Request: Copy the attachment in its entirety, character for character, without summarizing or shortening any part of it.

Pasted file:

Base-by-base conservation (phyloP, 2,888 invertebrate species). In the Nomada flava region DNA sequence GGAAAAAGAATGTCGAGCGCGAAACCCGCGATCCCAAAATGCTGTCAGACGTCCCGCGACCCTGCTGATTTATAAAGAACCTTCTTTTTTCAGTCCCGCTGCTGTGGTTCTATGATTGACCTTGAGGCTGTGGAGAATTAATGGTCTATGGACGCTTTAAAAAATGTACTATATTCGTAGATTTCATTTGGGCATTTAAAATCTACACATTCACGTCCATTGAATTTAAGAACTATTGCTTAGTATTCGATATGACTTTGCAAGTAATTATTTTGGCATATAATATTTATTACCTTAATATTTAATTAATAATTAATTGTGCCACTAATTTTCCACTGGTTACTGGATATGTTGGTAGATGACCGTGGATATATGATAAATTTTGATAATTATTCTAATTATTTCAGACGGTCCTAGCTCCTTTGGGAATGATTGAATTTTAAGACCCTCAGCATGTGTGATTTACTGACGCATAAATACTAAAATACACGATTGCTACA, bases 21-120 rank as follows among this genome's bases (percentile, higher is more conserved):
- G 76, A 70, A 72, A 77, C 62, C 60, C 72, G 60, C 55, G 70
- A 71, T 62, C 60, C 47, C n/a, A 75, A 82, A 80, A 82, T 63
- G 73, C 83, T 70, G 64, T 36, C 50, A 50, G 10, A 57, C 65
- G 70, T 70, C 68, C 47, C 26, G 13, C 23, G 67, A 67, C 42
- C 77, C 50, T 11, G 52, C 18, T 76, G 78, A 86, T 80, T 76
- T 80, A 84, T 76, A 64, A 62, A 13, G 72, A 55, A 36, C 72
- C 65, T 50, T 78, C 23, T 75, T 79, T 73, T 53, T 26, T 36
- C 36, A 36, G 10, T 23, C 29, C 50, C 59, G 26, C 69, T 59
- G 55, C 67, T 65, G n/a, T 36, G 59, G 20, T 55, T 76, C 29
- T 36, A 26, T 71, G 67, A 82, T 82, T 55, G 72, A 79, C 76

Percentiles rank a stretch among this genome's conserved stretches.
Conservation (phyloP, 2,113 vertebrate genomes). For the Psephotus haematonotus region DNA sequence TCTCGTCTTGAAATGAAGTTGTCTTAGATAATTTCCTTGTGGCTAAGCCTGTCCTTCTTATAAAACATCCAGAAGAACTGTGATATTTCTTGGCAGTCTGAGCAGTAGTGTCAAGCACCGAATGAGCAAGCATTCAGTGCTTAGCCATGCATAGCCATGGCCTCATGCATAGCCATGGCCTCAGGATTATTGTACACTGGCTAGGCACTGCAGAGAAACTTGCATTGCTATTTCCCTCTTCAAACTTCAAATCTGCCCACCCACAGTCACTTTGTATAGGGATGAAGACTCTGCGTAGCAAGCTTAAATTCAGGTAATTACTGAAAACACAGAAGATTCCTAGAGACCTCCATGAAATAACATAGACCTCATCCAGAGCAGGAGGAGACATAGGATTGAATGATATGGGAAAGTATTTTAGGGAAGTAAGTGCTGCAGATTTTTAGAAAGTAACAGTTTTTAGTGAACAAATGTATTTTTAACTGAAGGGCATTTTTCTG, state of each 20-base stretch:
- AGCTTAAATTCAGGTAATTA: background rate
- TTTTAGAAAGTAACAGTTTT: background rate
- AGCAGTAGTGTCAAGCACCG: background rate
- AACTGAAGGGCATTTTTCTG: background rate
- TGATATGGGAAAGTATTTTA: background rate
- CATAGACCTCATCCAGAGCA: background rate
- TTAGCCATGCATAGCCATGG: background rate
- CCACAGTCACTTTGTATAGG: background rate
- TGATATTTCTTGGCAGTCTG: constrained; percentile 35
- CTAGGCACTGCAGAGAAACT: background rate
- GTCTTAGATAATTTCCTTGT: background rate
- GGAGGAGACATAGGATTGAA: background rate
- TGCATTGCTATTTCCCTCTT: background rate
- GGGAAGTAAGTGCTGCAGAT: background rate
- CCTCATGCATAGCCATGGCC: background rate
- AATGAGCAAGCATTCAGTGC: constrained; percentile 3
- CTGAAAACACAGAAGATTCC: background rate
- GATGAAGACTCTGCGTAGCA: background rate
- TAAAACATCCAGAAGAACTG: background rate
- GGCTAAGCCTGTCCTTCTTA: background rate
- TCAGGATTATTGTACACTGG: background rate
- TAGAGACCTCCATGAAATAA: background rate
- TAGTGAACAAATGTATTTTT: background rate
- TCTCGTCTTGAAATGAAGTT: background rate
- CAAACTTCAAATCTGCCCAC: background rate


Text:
Base-by-base conservation (phyloP, 2,888 invertebrate species). In the Nomada flava region DNA sequence GGAAAAAGAATGTCGAGCGCGAAACCCGCGATCCCAAAATGCTGTCAGACGTCCCGCGACCCTGCTGATTTATAAAGAACCTTCTTTTTTCAGTCCCGCTGCTGTGGTTCTATGATTGACCTTGAGGCTGTGGAGAATTAATGGTCTATGGACGCTTTAAAAAATGTACTATATTCGTAGATTTCATTTGGGCATTTAAAATCTACACATTCACGTCCATTGAATTTAAGAACTATTGCTTAGTATTCGATATGACTTTGCAAGTAATTATTTTGGCATATAATATTTATTACCTTAATATTTAATTAATAATTAATTGTGCCACTAATTTTCCACTGGTTACTGGATATGTTGGTAGATGACCGTGGATATATGATAAATTTTGATAATTATTCTAATTATTTCAGACGGTCCTAGCTCCTTTGGGAATGATTGAATTTTAAGACCCTCAGCATGTGTGATTTACTGACGCATAAATACTAAAATACACGATTGCTACA, bases 21-120 rank as follows among this genome's bases (percentile, higher is more conserved):
- G 76, A 70, A 72, A 77, C 62, C 60, C 72, G 60, C 55, G 70
- A 71, T 62, C 60, C 47, C n/a, A 75, A 82, A 80, A 82, T 63
- G 73, C 83, T 70, G 64, T 36, C 50, A 50, G 10, A 57, C 65
- G 70, T 70, C 68, C 47, C 26, G 13, C 23, G 67, A 67, C 42
- C 77, C 50, T 11, G 52, C 18, T 76, G 78, A 86, T 80, T 76
- T 80, A 84, T 76, A 64, A 62, A 13, G 72, A 55, A 36, C 72
- C 65, T 50, T 78, C 23, T 75, T 79, T 73, T 53, T 26, T 36
- C 36, A 36, G 10, T 23, C 29, C 50, C 59, G 26, C 69, T 59
- G 55, C 67, T 65, G n/a, T 36, G 59, G 20, T 55, T 76, C 29
- T 36, A 26, T 71, G 67, A 82, T 82, T 55, G 72, A 79, C 76

Percentiles rank a stretch among this genome's conserved stretches.
Conservation (phyloP, 2,113 vertebrate genomes). For the Psephotus haematonotus region DNA sequence TCTCGTCTTGAAATGAAGTTGTCTTAGATAATTTCCTTGTGGCTAAGCCTGTCCTTCTTATAAAACATCCAGAAGAACTGTGATATTTCTTGGCAGTCTGAGCAGTAGTGTCAAGCACCGAATGAGCAAGCATTCAGTGCTTAGCCATGCATAGCCATGGCCTCATGCATAGCCATGGCCTCAGGATTATTGTACACTGGCTAGGCACTGCAGAGAAACTTGCATTGCTATTTCCCTCTTCAAACTTCAAATCTGCCCACCCACAGTCACTTTGTATAGGGATGAAGACTCTGCGTAGCAAGCTTAAATTCAGGTAATTACTGAAAACACAGAAGATTCCTAGAGACCTCCATGAAATAACATAGACCTCATCCAGAGCAGGAGGAGACATAGGATTGAATGATATGGGAAAGTATTTTAGGGAAGTAAGTGCTGCAGATTTTTAGAAAGTAACAGTTTTTAGTGAACAAATGTATTTTTAACTGAAGGGCATTTTTCTG, state of each 20-base stretch:
- AGCTTAAATTCAGGTAATTA: background rate
- TTTTAGAAAGTAACAGTTTT: background rate
- AGCAGTAGTGTCAAGCACCG: background rate
- AACTGAAGGGCATTTTTCTG: background rate
- TGATATGGGAAAGTATTTTA: background rate
- CATAGACCTCATCCAGAGCA: background rate
- TTAGCCATGCATAGCCATGG: background rate
- CCACAGTCACTTTGTATAGG: background rate
- TGATATTTCTTGGCAGTCTG: constrained; percentile 35
- CTAGGCACTGCAGAGAAACT: background rate
- GTCTTAGATAATTTCCTTGT: background rate
- GGAGGAGACATAGGATTGAA: background rate
- TGCATTGCTATTTCCCTCTT: background rate
- GGGAAGTAAGTGCTGCAGAT: background rate
- CCTCATGCATAGCCATGGCC: background rate
- AATGAGCAAGCATTCAGTGC: constrained; percentile 3
- CTGAAAACACAGAAGATTCC: background rate
- GATGAAGACTCTGCGTAGCA: background rate
- TAAAACATCCAGAAGAACTG: background rate
- GGCTAAGCCTGTCCTTCTTA: background rate
- TCAGGATTATTGTACACTGG: background rate
- TAGAGACCTCCATGAAATAA: background rate
- TAGTGAACAAATGTATTTTT: background rate
- TCTCGTCTTGAAATGAAGTT: background rate
- CAAACTTCAAATCTGCCCAC: background rate